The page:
Lawrence Krauss: Beyond Physics
Since then, the best value for the cosmological constant wasassumed to be zero, since no measurement indicated the contrary.Recent observations of the expansion rate of the Universe now lendmuch stronger support to the notion that it is not zero, and isprecisely in the range Krauss and Turner argued it should be on thebasis of other observations. Even a very small pressure can beimportant if it permeates the entire Universe."Explaining why empty space has energy, and why it should have anenergy that is comparable to the present energy density associatedwith matter in the Universe is currently well beyond ourunderstanding, which makes this one of the most interestingdevelopments in cosmology in the past 20 years," Krauss says.Krauss is drawn to interesting science like moons are drawn tomajor planets. It’s what makes him glow.
Krauss, who has a loquacious gift good for generating publicinterest in science, is not content merely continuing what Einsteinstarted. He’s intent now on resuming the work of the late CarlSagan.Krauss, already the author of five popular books, among them
ThePhysics of Star Trek
(Harper Perennial, 1996), and
Beyond Star Trek
(Basic Books, 1997), has a talent for amusing readers with livelydiscussions of theoretical physics. He does this by enshrouding themore arcane topics of physics in entertaining questions, addressingissues such as what happens when the transporter beams you off thebridge of the Starship Enterprise, what anti-matter is and whatstarships do with it, how a hologram differs from a holodeck, andexactly what gets warped at warp speed.Science fiction, Krauss has found, is useful in teaching physics tothose who might otherwise be uninterested. Tending more towardHawaiian shirts than academic tweed in his writing style, Kraussprovides new approaches for the unconversant to such topics ofpopular interest as the potential for the existence of lifeelsewhere in the Universe, the possibility of intergalactic spacetravel, the nature of the quantum universe and what it would takefor extrasensory perception to really exist.The books became bestsellers, interesting a broader audience thanthe Trekkie subculture.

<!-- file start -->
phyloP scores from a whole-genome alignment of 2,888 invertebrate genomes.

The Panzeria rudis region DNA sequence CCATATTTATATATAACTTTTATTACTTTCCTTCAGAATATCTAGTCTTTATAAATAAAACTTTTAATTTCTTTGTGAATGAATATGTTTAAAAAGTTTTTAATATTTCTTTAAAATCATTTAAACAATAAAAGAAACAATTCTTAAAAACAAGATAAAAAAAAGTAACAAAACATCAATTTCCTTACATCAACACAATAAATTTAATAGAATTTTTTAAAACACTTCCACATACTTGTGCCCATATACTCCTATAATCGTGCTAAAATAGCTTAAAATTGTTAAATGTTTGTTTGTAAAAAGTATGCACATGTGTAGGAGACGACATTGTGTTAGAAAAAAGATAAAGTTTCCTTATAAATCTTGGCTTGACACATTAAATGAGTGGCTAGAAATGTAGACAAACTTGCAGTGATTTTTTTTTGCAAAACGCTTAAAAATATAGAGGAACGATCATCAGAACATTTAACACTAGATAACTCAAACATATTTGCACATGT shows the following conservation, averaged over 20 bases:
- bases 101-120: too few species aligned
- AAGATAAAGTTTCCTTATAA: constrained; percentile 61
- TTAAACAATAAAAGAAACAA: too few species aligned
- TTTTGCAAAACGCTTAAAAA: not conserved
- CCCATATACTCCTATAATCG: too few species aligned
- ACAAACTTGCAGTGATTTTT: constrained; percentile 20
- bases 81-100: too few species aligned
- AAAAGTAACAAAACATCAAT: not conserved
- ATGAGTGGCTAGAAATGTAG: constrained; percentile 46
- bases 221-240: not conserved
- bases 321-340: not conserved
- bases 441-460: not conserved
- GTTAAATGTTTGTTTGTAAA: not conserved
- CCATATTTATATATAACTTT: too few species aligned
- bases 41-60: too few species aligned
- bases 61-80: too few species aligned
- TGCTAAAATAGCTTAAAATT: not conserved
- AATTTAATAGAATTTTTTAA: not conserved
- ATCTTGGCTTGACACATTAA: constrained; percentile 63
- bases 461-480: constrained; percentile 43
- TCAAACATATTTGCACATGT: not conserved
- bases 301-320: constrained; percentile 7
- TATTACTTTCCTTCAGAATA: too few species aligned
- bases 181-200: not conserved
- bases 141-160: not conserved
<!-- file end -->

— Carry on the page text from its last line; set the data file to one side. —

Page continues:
Beyond Star Trek,
sold over120,000 copies in hardcover, a record for its publisher. Another,
Fear of Physics
(Basic Books, 1993), was printed in eight languagesand was the 1994 finalist for the American Physical Society'sScience Writing Award.The New York-born, Canada-raised Krauss is equally comfortablelecturing undergraduates on physics and astronomy, speaking at theYale Club, delivering the opening plenary lecture in French at thebiannual French Physical Society, addressing a room full ofKlingons or chatting on the tranquil couches of Good MorningAmerica. His campaign has taken him several times recently to
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